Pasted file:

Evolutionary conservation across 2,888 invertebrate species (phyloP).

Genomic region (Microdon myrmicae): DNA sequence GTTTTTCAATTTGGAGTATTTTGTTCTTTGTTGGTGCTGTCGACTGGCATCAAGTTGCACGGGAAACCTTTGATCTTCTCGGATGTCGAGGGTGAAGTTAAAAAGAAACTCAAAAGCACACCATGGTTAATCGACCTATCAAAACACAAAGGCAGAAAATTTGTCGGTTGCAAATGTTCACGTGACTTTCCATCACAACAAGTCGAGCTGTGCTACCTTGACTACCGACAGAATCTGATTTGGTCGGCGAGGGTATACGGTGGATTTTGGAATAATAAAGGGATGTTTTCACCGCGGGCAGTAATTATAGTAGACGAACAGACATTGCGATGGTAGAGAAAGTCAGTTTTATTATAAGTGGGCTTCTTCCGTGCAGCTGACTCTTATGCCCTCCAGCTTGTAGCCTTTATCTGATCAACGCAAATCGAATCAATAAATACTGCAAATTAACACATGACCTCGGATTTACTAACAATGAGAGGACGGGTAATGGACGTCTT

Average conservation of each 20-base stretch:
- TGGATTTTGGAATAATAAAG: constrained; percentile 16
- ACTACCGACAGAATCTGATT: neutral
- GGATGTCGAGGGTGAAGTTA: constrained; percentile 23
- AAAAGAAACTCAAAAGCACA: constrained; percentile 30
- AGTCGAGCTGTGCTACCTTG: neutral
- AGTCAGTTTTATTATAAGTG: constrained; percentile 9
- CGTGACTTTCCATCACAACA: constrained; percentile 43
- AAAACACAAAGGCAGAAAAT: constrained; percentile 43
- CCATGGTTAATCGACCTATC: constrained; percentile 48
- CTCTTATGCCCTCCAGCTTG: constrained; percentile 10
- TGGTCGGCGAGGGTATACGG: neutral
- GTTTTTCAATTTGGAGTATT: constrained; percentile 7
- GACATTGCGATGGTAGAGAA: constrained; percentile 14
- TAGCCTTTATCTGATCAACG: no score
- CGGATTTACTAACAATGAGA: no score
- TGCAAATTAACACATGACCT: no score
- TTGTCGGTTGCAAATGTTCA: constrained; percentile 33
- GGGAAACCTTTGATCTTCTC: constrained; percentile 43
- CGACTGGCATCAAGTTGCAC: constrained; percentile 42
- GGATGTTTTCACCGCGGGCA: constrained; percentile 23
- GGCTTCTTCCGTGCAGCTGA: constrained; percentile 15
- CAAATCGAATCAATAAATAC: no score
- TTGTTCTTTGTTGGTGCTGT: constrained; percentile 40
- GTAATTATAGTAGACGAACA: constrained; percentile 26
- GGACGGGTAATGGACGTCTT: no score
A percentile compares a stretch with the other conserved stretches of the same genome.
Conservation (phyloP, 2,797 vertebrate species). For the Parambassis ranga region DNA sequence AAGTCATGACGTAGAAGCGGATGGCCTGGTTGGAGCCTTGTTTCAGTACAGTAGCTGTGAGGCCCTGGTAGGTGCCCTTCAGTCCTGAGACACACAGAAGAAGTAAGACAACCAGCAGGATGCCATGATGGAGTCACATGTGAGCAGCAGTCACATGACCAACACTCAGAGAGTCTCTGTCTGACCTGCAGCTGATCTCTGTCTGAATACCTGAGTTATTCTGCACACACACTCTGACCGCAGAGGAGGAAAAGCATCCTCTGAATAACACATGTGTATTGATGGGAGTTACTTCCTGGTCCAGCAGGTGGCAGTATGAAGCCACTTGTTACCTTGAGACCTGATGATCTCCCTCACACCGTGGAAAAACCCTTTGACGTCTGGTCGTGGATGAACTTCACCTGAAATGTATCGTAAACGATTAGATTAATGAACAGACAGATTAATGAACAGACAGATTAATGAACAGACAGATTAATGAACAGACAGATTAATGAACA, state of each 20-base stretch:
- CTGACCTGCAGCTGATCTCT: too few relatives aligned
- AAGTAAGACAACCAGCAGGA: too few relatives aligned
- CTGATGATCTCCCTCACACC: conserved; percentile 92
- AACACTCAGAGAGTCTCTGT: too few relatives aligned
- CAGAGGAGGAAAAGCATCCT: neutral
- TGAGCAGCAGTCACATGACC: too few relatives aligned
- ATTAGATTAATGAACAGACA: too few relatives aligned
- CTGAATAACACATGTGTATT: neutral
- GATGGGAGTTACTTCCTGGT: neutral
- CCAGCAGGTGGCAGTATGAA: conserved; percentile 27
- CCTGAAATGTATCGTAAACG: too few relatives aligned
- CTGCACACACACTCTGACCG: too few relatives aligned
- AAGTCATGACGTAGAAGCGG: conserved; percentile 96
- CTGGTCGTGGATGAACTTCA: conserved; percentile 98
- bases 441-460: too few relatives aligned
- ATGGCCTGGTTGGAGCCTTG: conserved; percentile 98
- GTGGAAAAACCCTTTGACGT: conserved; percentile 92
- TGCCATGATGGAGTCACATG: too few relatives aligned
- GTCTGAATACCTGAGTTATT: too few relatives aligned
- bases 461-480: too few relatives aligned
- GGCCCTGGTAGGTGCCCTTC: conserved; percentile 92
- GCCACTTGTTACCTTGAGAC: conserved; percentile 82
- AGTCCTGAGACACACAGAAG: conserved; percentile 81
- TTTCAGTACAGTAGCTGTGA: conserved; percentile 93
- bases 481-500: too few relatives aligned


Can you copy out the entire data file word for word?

Evolutionary conservation across 2,888 invertebrate species (phyloP).

Genomic region (Microdon myrmicae): DNA sequence GTTTTTCAATTTGGAGTATTTTGTTCTTTGTTGGTGCTGTCGACTGGCATCAAGTTGCACGGGAAACCTTTGATCTTCTCGGATGTCGAGGGTGAAGTTAAAAAGAAACTCAAAAGCACACCATGGTTAATCGACCTATCAAAACACAAAGGCAGAAAATTTGTCGGTTGCAAATGTTCACGTGACTTTCCATCACAACAAGTCGAGCTGTGCTACCTTGACTACCGACAGAATCTGATTTGGTCGGCGAGGGTATACGGTGGATTTTGGAATAATAAAGGGATGTTTTCACCGCGGGCAGTAATTATAGTAGACGAACAGACATTGCGATGGTAGAGAAAGTCAGTTTTATTATAAGTGGGCTTCTTCCGTGCAGCTGACTCTTATGCCCTCCAGCTTGTAGCCTTTATCTGATCAACGCAAATCGAATCAATAAATACTGCAAATTAACACATGACCTCGGATTTACTAACAATGAGAGGACGGGTAATGGACGTCTT

Average conservation of each 20-base stretch:
- TGGATTTTGGAATAATAAAG: constrained; percentile 16
- ACTACCGACAGAATCTGATT: neutral
- GGATGTCGAGGGTGAAGTTA: constrained; percentile 23
- AAAAGAAACTCAAAAGCACA: constrained; percentile 30
- AGTCGAGCTGTGCTACCTTG: neutral
- AGTCAGTTTTATTATAAGTG: constrained; percentile 9
- CGTGACTTTCCATCACAACA: constrained; percentile 43
- AAAACACAAAGGCAGAAAAT: constrained; percentile 43
- CCATGGTTAATCGACCTATC: constrained; percentile 48
- CTCTTATGCCCTCCAGCTTG: constrained; percentile 10
- TGGTCGGCGAGGGTATACGG: neutral
- GTTTTTCAATTTGGAGTATT: constrained; percentile 7
- GACATTGCGATGGTAGAGAA: constrained; percentile 14
- TAGCCTTTATCTGATCAACG: no score
- CGGATTTACTAACAATGAGA: no score
- TGCAAATTAACACATGACCT: no score
- TTGTCGGTTGCAAATGTTCA: constrained; percentile 33
- GGGAAACCTTTGATCTTCTC: constrained; percentile 43
- CGACTGGCATCAAGTTGCAC: constrained; percentile 42
- GGATGTTTTCACCGCGGGCA: constrained; percentile 23
- GGCTTCTTCCGTGCAGCTGA: constrained; percentile 15
- CAAATCGAATCAATAAATAC: no score
- TTGTTCTTTGTTGGTGCTGT: constrained; percentile 40
- GTAATTATAGTAGACGAACA: constrained; percentile 26
- GGACGGGTAATGGACGTCTT: no score
A percentile compares a stretch with the other conserved stretches of the same genome.
Conservation (phyloP, 2,797 vertebrate species). For the Parambassis ranga region DNA sequence AAGTCATGACGTAGAAGCGGATGGCCTGGTTGGAGCCTTGTTTCAGTACAGTAGCTGTGAGGCCCTGGTAGGTGCCCTTCAGTCCTGAGACACACAGAAGAAGTAAGACAACCAGCAGGATGCCATGATGGAGTCACATGTGAGCAGCAGTCACATGACCAACACTCAGAGAGTCTCTGTCTGACCTGCAGCTGATCTCTGTCTGAATACCTGAGTTATTCTGCACACACACTCTGACCGCAGAGGAGGAAAAGCATCCTCTGAATAACACATGTGTATTGATGGGAGTTACTTCCTGGTCCAGCAGGTGGCAGTATGAAGCCACTTGTTACCTTGAGACCTGATGATCTCCCTCACACCGTGGAAAAACCCTTTGACGTCTGGTCGTGGATGAACTTCACCTGAAATGTATCGTAAACGATTAGATTAATGAACAGACAGATTAATGAACAGACAGATTAATGAACAGACAGATTAATGAACAGACAGATTAATGAACA, state of each 20-base stretch:
- CTGACCTGCAGCTGATCTCT: too few relatives aligned
- AAGTAAGACAACCAGCAGGA: too few relatives aligned
- CTGATGATCTCCCTCACACC: conserved; percentile 92
- AACACTCAGAGAGTCTCTGT: too few relatives aligned
- CAGAGGAGGAAAAGCATCCT: neutral
- TGAGCAGCAGTCACATGACC: too few relatives aligned
- ATTAGATTAATGAACAGACA: too few relatives aligned
- CTGAATAACACATGTGTATT: neutral
- GATGGGAGTTACTTCCTGGT: neutral
- CCAGCAGGTGGCAGTATGAA: conserved; percentile 27
- CCTGAAATGTATCGTAAACG: too few relatives aligned
- CTGCACACACACTCTGACCG: too few relatives aligned
- AAGTCATGACGTAGAAGCGG: conserved; percentile 96
- CTGGTCGTGGATGAACTTCA: conserved; percentile 98
- bases 441-460: too few relatives aligned
- ATGGCCTGGTTGGAGCCTTG: conserved; percentile 98
- GTGGAAAAACCCTTTGACGT: conserved; percentile 92
- TGCCATGATGGAGTCACATG: too few relatives aligned
- GTCTGAATACCTGAGTTATT: too few relatives aligned
- bases 461-480: too few relatives aligned
- GGCCCTGGTAGGTGCCCTTC: conserved; percentile 92
- GCCACTTGTTACCTTGAGAC: conserved; percentile 82
- AGTCCTGAGACACACAGAAG: conserved; percentile 81
- TTTCAGTACAGTAGCTGTGA: conserved; percentile 93
- bases 481-500: too few relatives aligned